This kid interprets cereal boxes. That’s a life skill, Junior.

Man, that girl’s good and dead – how inappropriate.

They should just show the Star Wars movies on airplanes.

I think this is supposed to be about how traditional stories can be perfectly entertaining…. but this one isn’t entertaining.
– only people who aren’t clever would think that this clever.

Looks like the same creature from Brotherhood of the Wolf.

Okay, that’s NOT Hal Sparks.

James Newton Howard?! I would’ve never guessed.

*

Actually, the end is pretty strong (everything after when Cleveland “heals” the Story character). Looking back, it doesn’t seem that bad, but boy, was it ever. The ending is simply testament to “film-making” skills, not “film writing” skills. Self-indulgent nonsense that’s made even worse by him trying to be “clever” by defending the problems of the movie inside of the movie.

The Promotion of ‘Borat:Cultural Learnings of Ame’rica for Make Benefit Glorious Nation of Kazakhstan’


Maybe this ridiculous outfit is what I need to get the womens. High Five!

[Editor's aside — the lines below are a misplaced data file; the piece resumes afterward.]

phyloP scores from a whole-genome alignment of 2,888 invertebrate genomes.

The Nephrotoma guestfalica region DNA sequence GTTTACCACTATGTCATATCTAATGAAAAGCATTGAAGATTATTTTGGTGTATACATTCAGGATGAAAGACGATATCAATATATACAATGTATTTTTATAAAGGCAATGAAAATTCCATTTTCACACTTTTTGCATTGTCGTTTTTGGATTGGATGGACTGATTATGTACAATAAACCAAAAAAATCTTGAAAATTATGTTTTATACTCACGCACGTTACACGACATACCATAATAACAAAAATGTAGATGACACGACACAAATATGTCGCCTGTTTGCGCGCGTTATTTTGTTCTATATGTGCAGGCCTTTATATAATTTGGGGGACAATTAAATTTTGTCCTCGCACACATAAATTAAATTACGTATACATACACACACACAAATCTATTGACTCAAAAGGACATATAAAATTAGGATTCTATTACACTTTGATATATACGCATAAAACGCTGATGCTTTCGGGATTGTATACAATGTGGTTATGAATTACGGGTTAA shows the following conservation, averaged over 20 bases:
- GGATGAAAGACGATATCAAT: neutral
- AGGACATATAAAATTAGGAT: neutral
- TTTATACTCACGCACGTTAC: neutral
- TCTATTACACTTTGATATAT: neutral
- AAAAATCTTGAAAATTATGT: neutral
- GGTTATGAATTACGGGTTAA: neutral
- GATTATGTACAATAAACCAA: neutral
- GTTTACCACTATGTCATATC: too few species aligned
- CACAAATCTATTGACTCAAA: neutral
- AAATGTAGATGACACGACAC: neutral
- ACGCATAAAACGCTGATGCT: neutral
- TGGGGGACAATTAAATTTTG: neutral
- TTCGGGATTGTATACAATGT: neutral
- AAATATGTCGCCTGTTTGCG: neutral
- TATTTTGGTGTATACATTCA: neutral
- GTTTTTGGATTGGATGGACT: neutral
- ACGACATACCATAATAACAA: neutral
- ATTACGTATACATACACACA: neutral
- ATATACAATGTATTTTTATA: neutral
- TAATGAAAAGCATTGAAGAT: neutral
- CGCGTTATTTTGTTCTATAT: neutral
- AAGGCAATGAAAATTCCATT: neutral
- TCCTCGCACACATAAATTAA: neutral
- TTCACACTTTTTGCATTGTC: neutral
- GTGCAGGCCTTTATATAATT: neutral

This guy is everywhere! I mean it. I mean it. Not just the ubiquitous ads for the movie, either. He may very well be the first person I’ve seen promoting one thing on Letterman, Leno, Conan, and The Daily Show, and a half-hour appearance in Opie and Anthony, in less than two weeks. And not only has the actor, Sacha Baron Cohen, been on all of them, he’s been on all of the as Borat, and done so in multiple segments on at least two of them. On Leno, he made a bed with Martha Stewart, and on Conan, he chased Conan around the stage with a pair of scissors, followed by one of the most bizarre musical performances I’ve seen on his show. In all four appearances the interview topics were different and fresh. Here’s a compendium of all of the media appearances. The guy even had a “float” in the NY Halloween parade, which is basically just a costume showcase and giant party. The “float” consisted of about 20 Borat impersonators. Completely ludicrous. I’m sure he’s got a myspace thing going as well. I have never seen an ad campaign for a film that was so in your face. The thing is, the movie was so inexpensive that it made up its cost in the first week. They can throw all kinds of money into the advertising, and it’ll still come out on top. And it’s an hilarious movie to boot. Congrats on getting everyone in the country’s attention.